Climate change is a complex issue. Still, the public must be aware of the current state of the world and its wicked problems. Journalists and media have crucial roles in communicating stories, issues, and possible solutions surrounding the crisis simply and credibly. In Indonesia, the Foreign Policy Community of Indonesia and the Embassy of Denmark in Indonesia are collaborating on a capacity-building program for climate journalists.
Access to information
News about climate change floods our timeline almost every day. However, as misinformation arises and clickbaits persist, finding credible sources on the crisis is increasingly challenging. This can be dangerous as public awareness and understanding of issues are also key drivers for policy changes and mobilizing actions to halt climate crises.
The Indonesian Climate Journalist Network (ICJN) aims to equip journalists with the knowledge and resources necessary to produce relevant publications on climate issues for the public. The program also aims to strengthen climate-relevant collaboration between Indonesia and Denmark.
The ICJN program invites ten selected climate journalists to engage in capacity-building workshops, network creation, and article production. One of the workshops highlights the topic of Denmark and Indonesia’s current carbon policies. These sessions allow climate journalists to engage in dialogues with experts and practitioners of the field.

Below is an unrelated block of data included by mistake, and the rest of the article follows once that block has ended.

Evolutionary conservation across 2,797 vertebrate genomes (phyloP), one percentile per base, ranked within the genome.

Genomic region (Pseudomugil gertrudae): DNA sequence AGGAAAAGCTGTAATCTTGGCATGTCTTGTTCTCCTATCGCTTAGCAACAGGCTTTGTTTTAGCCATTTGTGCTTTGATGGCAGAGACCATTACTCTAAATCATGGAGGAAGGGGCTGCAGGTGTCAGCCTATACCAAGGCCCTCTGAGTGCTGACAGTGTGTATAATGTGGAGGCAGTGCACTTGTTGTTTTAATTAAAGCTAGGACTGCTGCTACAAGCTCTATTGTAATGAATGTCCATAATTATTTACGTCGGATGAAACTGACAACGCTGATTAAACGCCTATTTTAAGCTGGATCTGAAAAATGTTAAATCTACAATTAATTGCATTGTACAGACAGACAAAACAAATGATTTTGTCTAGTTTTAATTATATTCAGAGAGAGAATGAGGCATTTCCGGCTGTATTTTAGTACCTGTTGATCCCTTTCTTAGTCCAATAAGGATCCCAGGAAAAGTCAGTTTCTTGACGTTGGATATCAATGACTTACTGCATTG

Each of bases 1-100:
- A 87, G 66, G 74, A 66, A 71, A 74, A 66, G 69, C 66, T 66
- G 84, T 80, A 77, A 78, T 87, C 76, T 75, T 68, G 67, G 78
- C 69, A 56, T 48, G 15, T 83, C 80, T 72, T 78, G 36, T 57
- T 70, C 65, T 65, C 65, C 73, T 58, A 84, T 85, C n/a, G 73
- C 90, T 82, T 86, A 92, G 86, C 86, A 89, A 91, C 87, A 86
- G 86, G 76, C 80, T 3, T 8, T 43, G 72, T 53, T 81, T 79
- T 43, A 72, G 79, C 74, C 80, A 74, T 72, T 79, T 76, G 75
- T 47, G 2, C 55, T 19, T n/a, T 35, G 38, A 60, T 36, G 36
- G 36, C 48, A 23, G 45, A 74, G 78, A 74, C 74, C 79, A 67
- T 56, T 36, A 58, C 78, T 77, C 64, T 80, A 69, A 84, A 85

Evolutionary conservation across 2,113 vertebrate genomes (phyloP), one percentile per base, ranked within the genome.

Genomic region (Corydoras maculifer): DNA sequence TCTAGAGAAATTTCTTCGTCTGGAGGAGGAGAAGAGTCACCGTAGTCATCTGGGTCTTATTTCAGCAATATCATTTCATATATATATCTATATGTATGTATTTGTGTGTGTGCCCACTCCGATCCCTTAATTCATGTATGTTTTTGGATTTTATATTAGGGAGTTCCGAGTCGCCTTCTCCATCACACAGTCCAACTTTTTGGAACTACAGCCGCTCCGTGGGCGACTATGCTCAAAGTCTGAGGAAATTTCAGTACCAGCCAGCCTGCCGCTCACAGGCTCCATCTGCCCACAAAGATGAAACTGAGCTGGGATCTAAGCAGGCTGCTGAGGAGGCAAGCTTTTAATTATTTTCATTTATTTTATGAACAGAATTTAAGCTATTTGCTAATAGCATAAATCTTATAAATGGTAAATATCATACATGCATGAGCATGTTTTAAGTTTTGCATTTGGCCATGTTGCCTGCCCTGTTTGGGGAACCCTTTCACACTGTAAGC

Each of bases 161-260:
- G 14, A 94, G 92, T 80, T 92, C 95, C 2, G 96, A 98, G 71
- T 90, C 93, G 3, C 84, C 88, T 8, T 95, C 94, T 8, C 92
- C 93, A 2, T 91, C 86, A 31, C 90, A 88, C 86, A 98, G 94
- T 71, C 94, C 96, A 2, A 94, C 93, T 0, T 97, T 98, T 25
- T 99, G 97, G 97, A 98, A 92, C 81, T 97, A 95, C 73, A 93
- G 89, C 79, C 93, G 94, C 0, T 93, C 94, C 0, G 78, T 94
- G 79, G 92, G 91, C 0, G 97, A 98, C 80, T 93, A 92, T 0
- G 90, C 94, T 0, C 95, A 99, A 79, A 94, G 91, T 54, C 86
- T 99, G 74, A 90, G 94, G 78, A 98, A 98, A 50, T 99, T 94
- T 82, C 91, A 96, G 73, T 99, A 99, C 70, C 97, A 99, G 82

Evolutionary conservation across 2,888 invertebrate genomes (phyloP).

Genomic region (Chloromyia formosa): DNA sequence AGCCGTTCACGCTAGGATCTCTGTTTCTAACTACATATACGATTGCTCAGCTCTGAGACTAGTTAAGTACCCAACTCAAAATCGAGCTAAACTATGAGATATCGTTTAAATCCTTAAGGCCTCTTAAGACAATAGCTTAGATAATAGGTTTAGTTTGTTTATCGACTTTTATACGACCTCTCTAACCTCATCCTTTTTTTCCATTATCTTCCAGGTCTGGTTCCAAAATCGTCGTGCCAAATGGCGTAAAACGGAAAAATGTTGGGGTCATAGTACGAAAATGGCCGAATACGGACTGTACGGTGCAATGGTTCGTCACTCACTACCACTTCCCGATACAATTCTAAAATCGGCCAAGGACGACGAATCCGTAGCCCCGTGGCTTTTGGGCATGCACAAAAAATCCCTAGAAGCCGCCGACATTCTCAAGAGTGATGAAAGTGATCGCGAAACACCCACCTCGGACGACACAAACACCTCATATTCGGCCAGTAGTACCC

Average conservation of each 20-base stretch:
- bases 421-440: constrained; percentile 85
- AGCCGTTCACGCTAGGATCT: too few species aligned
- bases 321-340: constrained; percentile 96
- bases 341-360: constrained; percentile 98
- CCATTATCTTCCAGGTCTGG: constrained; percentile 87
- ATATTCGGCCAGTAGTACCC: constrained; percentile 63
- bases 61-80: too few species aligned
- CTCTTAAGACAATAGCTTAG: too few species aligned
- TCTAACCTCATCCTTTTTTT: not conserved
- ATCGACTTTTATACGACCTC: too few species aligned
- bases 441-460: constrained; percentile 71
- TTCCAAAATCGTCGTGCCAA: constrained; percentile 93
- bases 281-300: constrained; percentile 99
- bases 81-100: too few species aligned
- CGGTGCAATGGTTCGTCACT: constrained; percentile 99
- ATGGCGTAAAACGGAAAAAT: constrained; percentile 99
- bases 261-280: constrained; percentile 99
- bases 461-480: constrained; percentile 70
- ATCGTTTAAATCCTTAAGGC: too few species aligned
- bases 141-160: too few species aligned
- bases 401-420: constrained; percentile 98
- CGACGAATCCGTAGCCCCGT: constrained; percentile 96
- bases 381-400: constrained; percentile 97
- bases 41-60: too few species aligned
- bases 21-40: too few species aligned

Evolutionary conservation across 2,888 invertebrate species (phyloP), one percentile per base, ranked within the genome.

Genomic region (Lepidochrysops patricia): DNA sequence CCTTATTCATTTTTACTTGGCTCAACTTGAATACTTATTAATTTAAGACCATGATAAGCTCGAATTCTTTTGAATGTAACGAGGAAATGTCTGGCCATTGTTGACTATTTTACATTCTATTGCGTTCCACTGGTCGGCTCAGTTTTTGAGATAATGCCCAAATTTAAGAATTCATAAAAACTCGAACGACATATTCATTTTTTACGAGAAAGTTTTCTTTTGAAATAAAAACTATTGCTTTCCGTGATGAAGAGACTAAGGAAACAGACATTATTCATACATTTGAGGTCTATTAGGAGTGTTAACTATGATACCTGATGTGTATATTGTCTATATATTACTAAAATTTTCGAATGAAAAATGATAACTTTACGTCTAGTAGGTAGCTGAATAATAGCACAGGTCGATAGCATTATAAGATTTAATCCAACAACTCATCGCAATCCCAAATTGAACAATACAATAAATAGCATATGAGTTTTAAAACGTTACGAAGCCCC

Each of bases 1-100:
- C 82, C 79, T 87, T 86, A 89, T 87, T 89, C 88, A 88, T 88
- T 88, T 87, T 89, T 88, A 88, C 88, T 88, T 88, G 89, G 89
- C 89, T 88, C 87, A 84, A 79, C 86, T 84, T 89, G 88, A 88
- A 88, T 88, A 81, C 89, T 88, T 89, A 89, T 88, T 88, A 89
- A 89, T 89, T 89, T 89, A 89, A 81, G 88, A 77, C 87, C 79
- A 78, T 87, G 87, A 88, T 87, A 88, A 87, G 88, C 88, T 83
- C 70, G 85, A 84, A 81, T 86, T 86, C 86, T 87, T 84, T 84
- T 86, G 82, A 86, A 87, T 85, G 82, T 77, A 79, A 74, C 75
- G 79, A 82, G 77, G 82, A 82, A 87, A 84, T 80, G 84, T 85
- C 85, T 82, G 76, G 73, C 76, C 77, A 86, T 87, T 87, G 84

Denmark is considered as one of the leaders in climate mitigation policy. The country first introduced a carbon tax in 1992. It recently passed a climate law to reduce GHG emissions by 70% in 2030. The OECD estimates that 39% of Denmark’s carbon emissions from energy use were priced above €60 (US$65) per total carbon dioxide (tCO2) in 2021.
Meanwhile, countries in Southeast Asia have enormous potential to support the carbon market. In Indonesia, the President signed a regulation on carbon trading in 2021. The law aims to set up a carbon market mechanism and is hoped to help reach the country’s GHG reduction targets by 2030. Following the regulation, the ministries passed a series of policies on carbon, including policies on carbon tax instruments and regulations. Discussions on international partnerships and local mechanisms were also highlighted during the workshop.
Capacity building for climate journalists
The ICJN workshop series will conclude with a one-week trip to Denmark. The journalists will have the opportunity to directly witness and engage with Denmark’s sustainability initiatives and actors.
Programs like the Indonesian Climate Journalist Network can facilitate dialogues between policymakers, experts, and journalists. As the media is integral to society, equipping journalists with knowledge of the world’s problems can foster greater public awareness and actions.
Editor: Nazalea Kusuma
Madina is the Assistant Manager for Program at Green Network Asia. She is an English major graduate from Universitas Indonesia with two
years of demonstrated experience in editorial and creative writing,
researching, editing, and creating content.